• Use a state role in enacting the RRIF to lift wages, create “pathways out of poverty,” and support union jobs. This will also ensure that all contractors who receive payment through the RRIF abide by wage standards, commit to training and hiring targets from economically marginalized communities, and leverage intensive apprenticeship participation on large-scale retrofits.
  • Ensure accountability from legislation through development and implementation by establishing a Stakeholder Accountability Board, which will be responsible for convening appointed representation from community groups, unions, contractors, utilities, state agencies, and others. The first task of this board must be to set equitable criteria for targeting retrofits to communities that need them and are prepared to engage deeply to leverage their benefits. Subsequent tasks include monitoring the program and problem-solving to ensure good outcomes.
  • Provide consumer protections to ensure that the full benefits of retrofits, including lowered housing costs, reach targeted communities. These include warranties on retrofit work, special supports for lower-income participants, and rent protections for rental units where operating costs have been reduced by retrofits.
  • Develop a community outreach structure to mobilize participation in the program.This will be primarily accomplished by developing regional networks of local constituency-based groups to educate and organize locally around retrofits, building partnerships with labor and business, linking community members to green jobs training infrastructure, and pre-enrolling homeowners and building owners for retrofits in target neighborhoods.

Making it happen

To achieve many of these recommendations, the New York State legislature and governor should pass comprehensive legislation during the 2009 legislative session to enact the following key elements of the Green Jobs/Green Homes NY:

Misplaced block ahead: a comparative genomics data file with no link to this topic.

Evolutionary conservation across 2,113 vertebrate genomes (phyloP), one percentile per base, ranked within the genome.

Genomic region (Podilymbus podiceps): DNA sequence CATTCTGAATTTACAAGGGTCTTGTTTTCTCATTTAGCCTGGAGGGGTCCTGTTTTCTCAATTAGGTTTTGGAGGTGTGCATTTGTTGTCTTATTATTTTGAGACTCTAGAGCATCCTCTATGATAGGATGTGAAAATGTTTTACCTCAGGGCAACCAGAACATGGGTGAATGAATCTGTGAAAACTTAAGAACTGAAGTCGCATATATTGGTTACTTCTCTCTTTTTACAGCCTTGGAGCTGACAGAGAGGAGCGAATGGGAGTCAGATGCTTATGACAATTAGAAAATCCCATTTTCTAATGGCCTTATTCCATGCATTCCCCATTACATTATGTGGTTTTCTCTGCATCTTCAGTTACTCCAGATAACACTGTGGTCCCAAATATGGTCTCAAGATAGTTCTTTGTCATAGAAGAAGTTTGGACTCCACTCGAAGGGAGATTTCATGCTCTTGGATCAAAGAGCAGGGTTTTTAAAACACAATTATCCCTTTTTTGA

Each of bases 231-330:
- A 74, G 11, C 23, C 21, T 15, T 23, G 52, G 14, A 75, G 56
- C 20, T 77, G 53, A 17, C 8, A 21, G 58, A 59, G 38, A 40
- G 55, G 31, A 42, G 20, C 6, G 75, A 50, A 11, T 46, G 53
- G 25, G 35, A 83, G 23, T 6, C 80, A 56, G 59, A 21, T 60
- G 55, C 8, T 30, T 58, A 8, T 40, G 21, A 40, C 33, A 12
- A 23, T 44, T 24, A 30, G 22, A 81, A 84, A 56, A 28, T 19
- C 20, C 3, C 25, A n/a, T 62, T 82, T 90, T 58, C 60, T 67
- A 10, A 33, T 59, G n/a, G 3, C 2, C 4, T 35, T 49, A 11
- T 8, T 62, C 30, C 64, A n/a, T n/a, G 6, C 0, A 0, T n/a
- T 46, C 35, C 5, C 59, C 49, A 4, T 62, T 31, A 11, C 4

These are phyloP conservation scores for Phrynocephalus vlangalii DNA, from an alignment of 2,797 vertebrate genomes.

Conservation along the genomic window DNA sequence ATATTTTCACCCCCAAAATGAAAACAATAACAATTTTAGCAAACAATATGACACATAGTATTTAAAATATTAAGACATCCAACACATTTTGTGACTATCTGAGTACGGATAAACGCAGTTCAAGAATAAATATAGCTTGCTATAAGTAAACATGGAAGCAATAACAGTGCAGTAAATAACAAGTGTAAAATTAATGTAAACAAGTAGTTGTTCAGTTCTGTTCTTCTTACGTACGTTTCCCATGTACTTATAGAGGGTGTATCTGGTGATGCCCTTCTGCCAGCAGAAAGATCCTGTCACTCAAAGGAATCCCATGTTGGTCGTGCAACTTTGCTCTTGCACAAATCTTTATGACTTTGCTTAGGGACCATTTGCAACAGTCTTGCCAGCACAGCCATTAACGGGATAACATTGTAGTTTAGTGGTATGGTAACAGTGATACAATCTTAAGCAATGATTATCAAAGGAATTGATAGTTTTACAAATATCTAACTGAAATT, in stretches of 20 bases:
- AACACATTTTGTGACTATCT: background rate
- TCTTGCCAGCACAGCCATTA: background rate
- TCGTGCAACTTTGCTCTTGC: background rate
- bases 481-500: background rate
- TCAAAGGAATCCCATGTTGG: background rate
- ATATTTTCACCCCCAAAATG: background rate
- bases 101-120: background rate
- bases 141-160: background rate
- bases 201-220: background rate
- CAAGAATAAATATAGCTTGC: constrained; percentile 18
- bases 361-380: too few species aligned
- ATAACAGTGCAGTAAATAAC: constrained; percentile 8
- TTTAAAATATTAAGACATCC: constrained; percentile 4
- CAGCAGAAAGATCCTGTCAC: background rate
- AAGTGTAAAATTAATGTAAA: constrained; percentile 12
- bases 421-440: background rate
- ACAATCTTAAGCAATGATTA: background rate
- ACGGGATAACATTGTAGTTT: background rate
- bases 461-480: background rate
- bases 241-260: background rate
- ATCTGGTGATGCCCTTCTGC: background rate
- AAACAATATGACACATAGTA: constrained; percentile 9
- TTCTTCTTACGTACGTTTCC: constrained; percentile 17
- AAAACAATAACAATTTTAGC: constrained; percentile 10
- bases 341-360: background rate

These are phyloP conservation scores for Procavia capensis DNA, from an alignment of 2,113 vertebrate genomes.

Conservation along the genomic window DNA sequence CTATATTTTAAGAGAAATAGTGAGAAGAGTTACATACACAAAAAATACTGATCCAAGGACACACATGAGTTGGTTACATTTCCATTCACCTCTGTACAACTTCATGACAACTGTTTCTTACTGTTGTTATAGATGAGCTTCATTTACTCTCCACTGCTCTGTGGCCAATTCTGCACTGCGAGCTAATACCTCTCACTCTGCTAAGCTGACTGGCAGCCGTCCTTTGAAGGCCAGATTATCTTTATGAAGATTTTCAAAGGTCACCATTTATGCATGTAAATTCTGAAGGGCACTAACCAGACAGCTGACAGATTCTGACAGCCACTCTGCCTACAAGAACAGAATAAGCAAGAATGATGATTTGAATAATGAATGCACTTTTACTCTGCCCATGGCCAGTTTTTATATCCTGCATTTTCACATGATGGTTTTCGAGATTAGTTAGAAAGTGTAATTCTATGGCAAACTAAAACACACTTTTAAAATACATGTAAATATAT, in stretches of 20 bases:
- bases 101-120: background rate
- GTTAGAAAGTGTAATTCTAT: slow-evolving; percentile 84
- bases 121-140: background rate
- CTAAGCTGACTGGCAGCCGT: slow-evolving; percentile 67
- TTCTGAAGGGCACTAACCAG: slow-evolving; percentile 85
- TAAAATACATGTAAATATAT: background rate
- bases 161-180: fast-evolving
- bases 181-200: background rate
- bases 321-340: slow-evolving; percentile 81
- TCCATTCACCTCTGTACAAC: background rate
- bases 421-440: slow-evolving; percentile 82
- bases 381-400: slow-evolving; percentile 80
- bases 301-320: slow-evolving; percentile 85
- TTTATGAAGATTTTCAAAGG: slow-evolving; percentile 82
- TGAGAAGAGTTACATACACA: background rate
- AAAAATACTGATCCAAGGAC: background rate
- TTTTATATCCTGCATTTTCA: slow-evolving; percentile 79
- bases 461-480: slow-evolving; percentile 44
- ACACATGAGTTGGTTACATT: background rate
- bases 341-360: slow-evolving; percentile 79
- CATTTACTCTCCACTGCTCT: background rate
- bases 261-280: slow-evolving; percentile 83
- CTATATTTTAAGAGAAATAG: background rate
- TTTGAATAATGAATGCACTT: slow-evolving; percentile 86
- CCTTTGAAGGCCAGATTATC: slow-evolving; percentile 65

• Authorize the program.
  • Create the Residential Retrofit Investment Fund.
  • Leverage funds from renewable state sources such as the System Benefits Charge and Regional Greenhouse Gas Initiative to draw down billions in private investment. These funds should also support auditing, administrative, workforce development, and other noncontracting costs, and federal stimulus dollars will also be used to seed the program.
  • Authorize “on-bill recovery.”
  • Ensure the repayment obligation “stays with the meter” if the property is transferred.
  • Provide for necessary consumer protections.
  • Create strong best-value contracting rules that support direct links between community groups, training and labor organizations, and contractors.
  • Set good wages for work under the program, as well as certification and quality training standards that provide career pathways for retrofit workers.
  • Provide supports for firms to expand.
  • Create planning and implementation mechanisms to assist the program.

Download the report (pdf)

Download the executive summary (pdf)

Event: Green Jobs/Green Homes NY (CAP Action)

See also: Clean-Energy Jobs from Greener Homes (CAP Action)